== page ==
All of the great things that social media can bring to the table quickly become lost opportunities that can actually hurt your business. If social media is a priority, it’s crucial to identify and allocate resources to effectively manage, maintain and grow the channels.

Concept of fake threat when businessman float in paper ship and sharks in water appear to be goldfish

A solid plan won’t magically add time to the day (I wish!) But it can help budget resources that align with the internal capacity of staff or find the budget to outsource help.

Ready to create a plan? I found a few resources that will get you pointed in the right direction:

 

Photos are important but you should relax

This week I took about 80 staff portraits for a couple of different websites – the Neighborhood Economic Development Corporation (NEDCO) is a client and I’m managing the launch of a shiny new website and I’m a long-time volunteer at HIV Alliance.

Taking that portraits in such short time frame brought up a couple of things that I thought I’d share.

My takeaways:

  • Man, we are uncomfortable in our skin. Too this… not enough that… “hope you brought an extra camera because I’ll probably break it.” Taking pictures always reminds me how beautiful people are. We have warm smiles and beautiful eyes, we’re friendly and genuine. Sure, we have a little gut, and our noses look weird at that angle, but who cares? 
  • It makes me very, very sad when say people haven’t had their photo taken in years. Biz portraits aren’t so important, but family/friend/life photos and capturing memories is. Your family and friends want photos of you. You will want photos of you. Document your lives! It’s nice to hire a professional once in a while to capture the great above-the-mantel portraits, too.

Continue reading “Photos are important but you should relax”

Ask Good Questions and Listen to the Answers: A Source’s Plea to Young Journalists

I get interviewed quite a bit. Once every couple of months or so I’m asked to speak as an “expert” about PR, social media, technology, trends or any other random number of things, mostly by student reporters and TV reporters. I love to talk, so if a reporter shows up prepared, listens and asks good questions, I truly enjoy the process.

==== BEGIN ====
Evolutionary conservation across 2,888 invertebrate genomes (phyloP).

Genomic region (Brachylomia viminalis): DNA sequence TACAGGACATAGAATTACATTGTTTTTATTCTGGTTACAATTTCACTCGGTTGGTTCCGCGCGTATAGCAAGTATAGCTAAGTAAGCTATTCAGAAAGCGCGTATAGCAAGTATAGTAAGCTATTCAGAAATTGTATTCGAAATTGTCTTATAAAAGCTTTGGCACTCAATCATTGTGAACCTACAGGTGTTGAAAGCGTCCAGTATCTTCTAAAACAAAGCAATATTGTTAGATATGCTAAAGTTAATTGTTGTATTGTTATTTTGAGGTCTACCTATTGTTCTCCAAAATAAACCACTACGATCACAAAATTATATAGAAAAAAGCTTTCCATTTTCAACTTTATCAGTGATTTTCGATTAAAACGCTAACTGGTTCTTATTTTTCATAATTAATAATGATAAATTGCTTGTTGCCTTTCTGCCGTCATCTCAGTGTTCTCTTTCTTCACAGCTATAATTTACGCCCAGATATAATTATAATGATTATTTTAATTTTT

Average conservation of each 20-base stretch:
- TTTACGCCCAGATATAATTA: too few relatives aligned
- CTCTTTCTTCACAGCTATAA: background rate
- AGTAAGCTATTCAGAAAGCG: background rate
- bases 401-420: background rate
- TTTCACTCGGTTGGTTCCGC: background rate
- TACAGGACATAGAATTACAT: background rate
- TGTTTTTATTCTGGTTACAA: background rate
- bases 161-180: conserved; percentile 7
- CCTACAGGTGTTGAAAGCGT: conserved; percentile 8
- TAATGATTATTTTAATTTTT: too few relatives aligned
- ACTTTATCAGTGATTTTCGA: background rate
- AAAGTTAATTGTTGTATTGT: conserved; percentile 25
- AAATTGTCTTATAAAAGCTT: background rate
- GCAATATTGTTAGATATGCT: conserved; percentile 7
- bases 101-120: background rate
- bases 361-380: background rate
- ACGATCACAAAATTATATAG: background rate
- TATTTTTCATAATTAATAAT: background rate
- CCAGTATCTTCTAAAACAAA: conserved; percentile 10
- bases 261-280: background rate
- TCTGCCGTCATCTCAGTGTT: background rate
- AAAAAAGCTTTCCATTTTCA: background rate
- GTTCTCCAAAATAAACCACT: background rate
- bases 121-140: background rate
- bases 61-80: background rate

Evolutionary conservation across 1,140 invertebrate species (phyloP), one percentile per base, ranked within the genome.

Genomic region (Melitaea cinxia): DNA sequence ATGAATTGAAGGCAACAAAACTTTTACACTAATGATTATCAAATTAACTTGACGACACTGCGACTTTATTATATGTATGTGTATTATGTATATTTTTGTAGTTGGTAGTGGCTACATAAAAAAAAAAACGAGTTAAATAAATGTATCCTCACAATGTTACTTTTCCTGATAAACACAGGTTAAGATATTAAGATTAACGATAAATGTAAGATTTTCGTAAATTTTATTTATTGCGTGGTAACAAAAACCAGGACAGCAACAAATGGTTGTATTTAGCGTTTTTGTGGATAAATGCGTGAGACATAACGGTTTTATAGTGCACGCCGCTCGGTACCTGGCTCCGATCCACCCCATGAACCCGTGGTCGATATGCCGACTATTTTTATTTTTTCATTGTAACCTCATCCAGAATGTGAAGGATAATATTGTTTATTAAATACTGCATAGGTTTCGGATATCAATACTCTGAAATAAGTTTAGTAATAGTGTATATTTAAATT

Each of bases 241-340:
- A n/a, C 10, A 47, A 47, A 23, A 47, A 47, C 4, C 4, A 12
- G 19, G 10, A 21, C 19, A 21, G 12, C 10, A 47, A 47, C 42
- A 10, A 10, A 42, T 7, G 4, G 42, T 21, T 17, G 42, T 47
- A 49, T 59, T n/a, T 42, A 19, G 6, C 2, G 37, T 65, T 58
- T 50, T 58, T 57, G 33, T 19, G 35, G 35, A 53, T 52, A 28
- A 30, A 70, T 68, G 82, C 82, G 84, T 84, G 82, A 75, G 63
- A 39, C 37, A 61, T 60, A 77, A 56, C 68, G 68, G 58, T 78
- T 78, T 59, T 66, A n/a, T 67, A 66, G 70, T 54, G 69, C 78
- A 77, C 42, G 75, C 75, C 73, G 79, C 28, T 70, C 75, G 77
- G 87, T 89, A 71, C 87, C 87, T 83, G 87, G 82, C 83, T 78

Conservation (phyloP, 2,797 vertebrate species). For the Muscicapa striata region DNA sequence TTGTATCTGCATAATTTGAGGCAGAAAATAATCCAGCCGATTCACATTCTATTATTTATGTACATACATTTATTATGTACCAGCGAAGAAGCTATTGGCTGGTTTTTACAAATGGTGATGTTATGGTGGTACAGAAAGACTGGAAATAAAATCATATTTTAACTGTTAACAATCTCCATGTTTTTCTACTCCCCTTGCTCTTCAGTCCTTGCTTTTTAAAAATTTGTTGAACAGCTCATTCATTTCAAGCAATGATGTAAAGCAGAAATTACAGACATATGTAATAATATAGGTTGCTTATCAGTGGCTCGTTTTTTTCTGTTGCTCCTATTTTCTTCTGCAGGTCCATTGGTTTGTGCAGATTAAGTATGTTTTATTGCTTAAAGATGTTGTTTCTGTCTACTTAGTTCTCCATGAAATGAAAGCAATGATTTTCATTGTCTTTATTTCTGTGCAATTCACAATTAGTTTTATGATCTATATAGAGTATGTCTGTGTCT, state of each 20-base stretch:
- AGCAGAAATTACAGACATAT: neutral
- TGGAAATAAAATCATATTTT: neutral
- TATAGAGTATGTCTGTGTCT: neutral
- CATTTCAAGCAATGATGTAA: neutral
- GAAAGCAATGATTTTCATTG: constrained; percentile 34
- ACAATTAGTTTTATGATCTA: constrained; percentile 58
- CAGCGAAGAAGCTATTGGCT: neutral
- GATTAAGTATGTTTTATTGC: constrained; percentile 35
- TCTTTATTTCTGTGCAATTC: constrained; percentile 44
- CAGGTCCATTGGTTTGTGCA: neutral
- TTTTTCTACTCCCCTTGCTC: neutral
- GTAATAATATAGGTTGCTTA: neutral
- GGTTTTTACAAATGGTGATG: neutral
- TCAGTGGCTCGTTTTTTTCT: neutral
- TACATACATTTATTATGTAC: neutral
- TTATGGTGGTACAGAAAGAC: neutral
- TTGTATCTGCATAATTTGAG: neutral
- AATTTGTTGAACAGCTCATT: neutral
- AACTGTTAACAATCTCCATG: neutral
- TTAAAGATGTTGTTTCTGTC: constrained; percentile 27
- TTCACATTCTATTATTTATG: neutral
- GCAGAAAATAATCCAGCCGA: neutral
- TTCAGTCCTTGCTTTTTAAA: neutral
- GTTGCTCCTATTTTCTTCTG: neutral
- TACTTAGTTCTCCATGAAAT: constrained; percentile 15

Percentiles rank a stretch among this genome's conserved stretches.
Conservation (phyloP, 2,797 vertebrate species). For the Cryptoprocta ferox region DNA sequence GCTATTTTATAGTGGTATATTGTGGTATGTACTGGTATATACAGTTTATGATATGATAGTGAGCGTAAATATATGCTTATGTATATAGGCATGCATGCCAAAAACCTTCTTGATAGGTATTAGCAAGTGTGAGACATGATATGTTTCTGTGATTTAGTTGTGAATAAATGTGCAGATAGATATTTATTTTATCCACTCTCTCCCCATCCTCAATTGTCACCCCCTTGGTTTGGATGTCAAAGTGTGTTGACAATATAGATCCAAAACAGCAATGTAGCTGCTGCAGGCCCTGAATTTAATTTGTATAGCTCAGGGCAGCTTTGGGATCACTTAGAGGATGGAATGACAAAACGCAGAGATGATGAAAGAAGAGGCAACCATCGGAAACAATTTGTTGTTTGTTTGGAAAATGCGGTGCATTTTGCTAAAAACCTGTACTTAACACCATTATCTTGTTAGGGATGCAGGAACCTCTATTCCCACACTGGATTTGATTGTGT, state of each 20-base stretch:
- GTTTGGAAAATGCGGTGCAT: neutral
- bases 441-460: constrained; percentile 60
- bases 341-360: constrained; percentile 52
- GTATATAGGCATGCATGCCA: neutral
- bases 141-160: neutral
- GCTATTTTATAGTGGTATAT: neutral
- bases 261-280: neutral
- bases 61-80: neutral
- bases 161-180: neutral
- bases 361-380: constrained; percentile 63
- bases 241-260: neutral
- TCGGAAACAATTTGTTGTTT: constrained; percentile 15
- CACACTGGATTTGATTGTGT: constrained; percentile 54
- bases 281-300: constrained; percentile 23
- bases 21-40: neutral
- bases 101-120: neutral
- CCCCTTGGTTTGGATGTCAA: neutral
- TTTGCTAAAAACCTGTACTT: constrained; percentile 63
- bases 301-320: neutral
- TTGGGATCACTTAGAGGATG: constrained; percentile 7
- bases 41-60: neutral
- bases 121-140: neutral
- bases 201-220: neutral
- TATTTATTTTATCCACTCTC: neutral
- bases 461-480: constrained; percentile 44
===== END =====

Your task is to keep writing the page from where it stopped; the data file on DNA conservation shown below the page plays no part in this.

Regardless of what kind of content you’re creating (doing journalism, writing e-newsletters or blog posts or feature articles for the company magazine), being a good interviewer will help you tell a better story.

Continue reading “Ask Good Questions and Listen to the Answers: A Source’s Plea to Young Journalists”

Celeb PR Not All Red Carpets and Paparazzi: Ask Scarlett Johansson

I can’t pretend that I don’t respond with amusement (and bemusement, for that matter) when a student says that he or she wants to do “entertainment PR.” I know it comes from our celeb-obsessed culture and they hope it means working on red carpets, setting up press junkets and coordinating with the personal stylist to ensure the dress and jewels are fierce.

I know that there’s plenty of that for the select few who rise to that level (and we’ve all seen the awkward publicists hovering and herding on the red carpet at awards shows).

Continue reading “Celeb PR Not All Red Carpets and Paparazzi: Ask Scarlett Johansson”

What Applebee’s Should’ve Done: Armchair Quarterbacking a Social Media Crisis

The armchair quarterbacking as to how Applebee’s should’ve handled their total social media meltdown last week has begun. “They should’ve…”, “If they were smart, they’d…”, “Oh, you never do that!…”

First of all, if you’re not up-to-speed on the disaster that Applebee’s created, this is an excellent recap. You should read it.

As in most cases like this, the variables are hard to track and you’ll find speculation and rumors galore (not to mention rantings and rationalizations). So, for the sake of my argument, let’s start with a basic assumption: the server violated company policy by posting the image of the customer’s receipt.

With that in mind, here’s what I see as the problems with Applebee’s responses:

  • Firing people has a greater chance of making you look like a big, stinky jerk than not firing someone. This is especially true when the “facts” are in question and the violation is something that a lot of us have done (or can certainly understand why one would do so).
  • Not having a crisis plan with a social media component is stupid. Of course, not having either a crisis plan or a social media plan to start with is also stupid. Considering the shallow, promotional blather on the Applebee’s Facebook Page prior to this incident, I’m guessing it had neither.
  • The Applebee’s response on Facebook – from the contrite posts to the verbose comments to the time stamp of the responses (3 am? Drunk Facebooking anyone? This was an unfair comment based on time stamps reflecting time zone differences.) – violated social media management 101. But when you have no strategy and you don’t know how to talk to people, that’s what happens.

Awesome photo by Decoded Science, which has a nice recap, too. 

So, what should Applebee’s have done?

  • Not fired the server. I’m sure the company panicked, was trying to “set an example” and any number of knee jerk responses. Likely the action was taken by the franchisee and not the company (indicating the franchisee experience with social media and access to it is totally divorced from the corporate presence), adding a layer of complexity. But not firing the server would’ve saved a lot of headache.